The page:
TI Report Finds Fifteen OECD Countries Making a “Promising Start” in Enforcing Anti-Bribery Laws But Calls for Accelerated Enforcement
A positive start has been made to enforcement of the OECD Anti-Bribery Convention, with prosecutions or investigations underway in 15 of 24 countries surveyed in a report prepared by Transparency International (TI), the leading global non-governmental organization devoted to combating corruption. But governments need to do more to enforce the laws criminalizing bribery of foreign public officials that came into force in most signatory countries in 1999 and 2000.
These are some of the key findings of the TI Progress Report on Enforcement of the OECD Convention, which was released today. The report is based on information provided by TI national chapters in 24 of the 35 OECD signatory states. These 24 countries account for 95 per cent of OECD exports. It is being delivered today to the OECD and the 35 signatory countries of the Convention.
TI Chairman Peter Eigen commented: "Effective enforcement of the OECD Convention is a critical step in the fight against international corruption. Because most major multinational companies have their headquarters in OECD countries, effective enforcement would substantially reduce the supply side of international corruption." Speaking today from the OECD/ NEPAD/ TI Investment Initiative conference in Addis Ababa, Eigen stated, "The dividends of effective enforcement are very real. Reducing the supply side of foreign bribery will make it much easier for African governments to improve the investment climate in their countries."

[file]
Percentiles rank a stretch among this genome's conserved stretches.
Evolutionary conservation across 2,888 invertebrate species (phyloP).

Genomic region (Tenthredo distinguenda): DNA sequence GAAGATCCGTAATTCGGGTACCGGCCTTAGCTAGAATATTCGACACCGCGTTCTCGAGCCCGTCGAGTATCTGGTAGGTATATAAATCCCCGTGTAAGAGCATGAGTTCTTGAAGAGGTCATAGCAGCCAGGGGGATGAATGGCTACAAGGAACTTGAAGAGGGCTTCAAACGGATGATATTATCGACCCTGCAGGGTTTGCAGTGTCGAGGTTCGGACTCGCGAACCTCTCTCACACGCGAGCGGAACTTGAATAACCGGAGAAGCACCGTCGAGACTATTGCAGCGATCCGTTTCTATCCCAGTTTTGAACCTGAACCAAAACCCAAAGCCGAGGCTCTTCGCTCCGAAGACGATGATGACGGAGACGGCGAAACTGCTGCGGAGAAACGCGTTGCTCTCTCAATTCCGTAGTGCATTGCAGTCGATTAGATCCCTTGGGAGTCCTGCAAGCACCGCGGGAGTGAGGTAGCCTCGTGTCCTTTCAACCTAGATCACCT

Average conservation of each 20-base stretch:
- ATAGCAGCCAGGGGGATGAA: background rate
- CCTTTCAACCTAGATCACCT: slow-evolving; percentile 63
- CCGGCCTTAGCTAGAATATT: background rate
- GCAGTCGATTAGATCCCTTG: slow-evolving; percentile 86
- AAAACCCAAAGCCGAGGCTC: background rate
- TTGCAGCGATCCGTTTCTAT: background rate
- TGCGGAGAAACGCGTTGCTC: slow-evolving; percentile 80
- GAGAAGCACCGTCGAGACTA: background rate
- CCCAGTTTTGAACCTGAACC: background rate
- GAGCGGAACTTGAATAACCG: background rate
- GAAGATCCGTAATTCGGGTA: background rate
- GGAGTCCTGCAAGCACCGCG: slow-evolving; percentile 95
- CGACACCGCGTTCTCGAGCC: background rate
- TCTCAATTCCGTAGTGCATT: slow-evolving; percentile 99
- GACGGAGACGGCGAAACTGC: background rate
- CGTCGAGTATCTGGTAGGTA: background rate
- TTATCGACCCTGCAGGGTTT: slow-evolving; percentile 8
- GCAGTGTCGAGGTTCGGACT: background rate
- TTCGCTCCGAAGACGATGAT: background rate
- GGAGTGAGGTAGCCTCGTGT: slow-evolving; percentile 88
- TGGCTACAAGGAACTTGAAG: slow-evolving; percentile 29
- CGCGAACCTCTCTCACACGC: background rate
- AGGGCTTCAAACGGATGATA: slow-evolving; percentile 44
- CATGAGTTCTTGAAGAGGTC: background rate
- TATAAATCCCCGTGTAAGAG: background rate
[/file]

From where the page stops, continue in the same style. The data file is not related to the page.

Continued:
The most important conclusions of the TI Progress Report are:
- Enforcement is now underway in fifteen of the twenty-four countries covered, including most of the major exporting countries.
- Prosecutions have been brought in eleven countries: Belgium, Canada, France, Germany, Italy, Norway, South Korea, Spain, Sweden, Switzerland and the USA.
- In four countries, Denmark, Finland, Mexico and the UK, there have been investigations into foreign bribery, but no cases have yet come before the courts.
- There has been no enforcement in nine countries: Argentina, Australia, the Czech Republic, Greece, Japan, the Netherlands, New Zealand, Poland, and the Slovak Republic.
- Enforcement efforts must be stepped up substantially to achieve widespread recognition in the business community that foreign bribery does not pay. Currently only four countries have seen more than one foreign bribery prosecution.
- TI considers the results from most countries encouraging, but more needs to be done," said Fritz Heimann, co-author of this Report and a member TI's International Advisory Council and Chairman of TI-USA. "It is essential," he continued, "that governments step up enforcement efforts to ensure that companies in OECD countries are left in no doubt that foreign bribery will be prosecuted."
The most important recommendations of the TI Progress Report are:
- Establish a national office responsible for foreign bribery enforcement and increase resources for enforcement. (TI notes that thirteen countries have already centralized foreign bribery enforcement)
- Improve access to enforcement systems through enhanced complaint procedures and whistleblower protection.
- Increase awareness that foreign bribery of public officials is a crime.
- Continue the OECD intergovernmental monitoring program beyond 2007.
TI Recommendations are spelled out more fully in the report.
The TI Progress Report on Enforcement of the OECD Convention is the first in a TI program of annual assessments of the enforcement of the OECD Convention and will provide a benchmark for measuring progress made in future years. It will complement the country evaluation reports prepared by the OECD Working Group on Bribery, which reviews 5-7 countries each year with respect to their enforcement of the OECD Convention.
For more information and the full report please see: www.transparency.org
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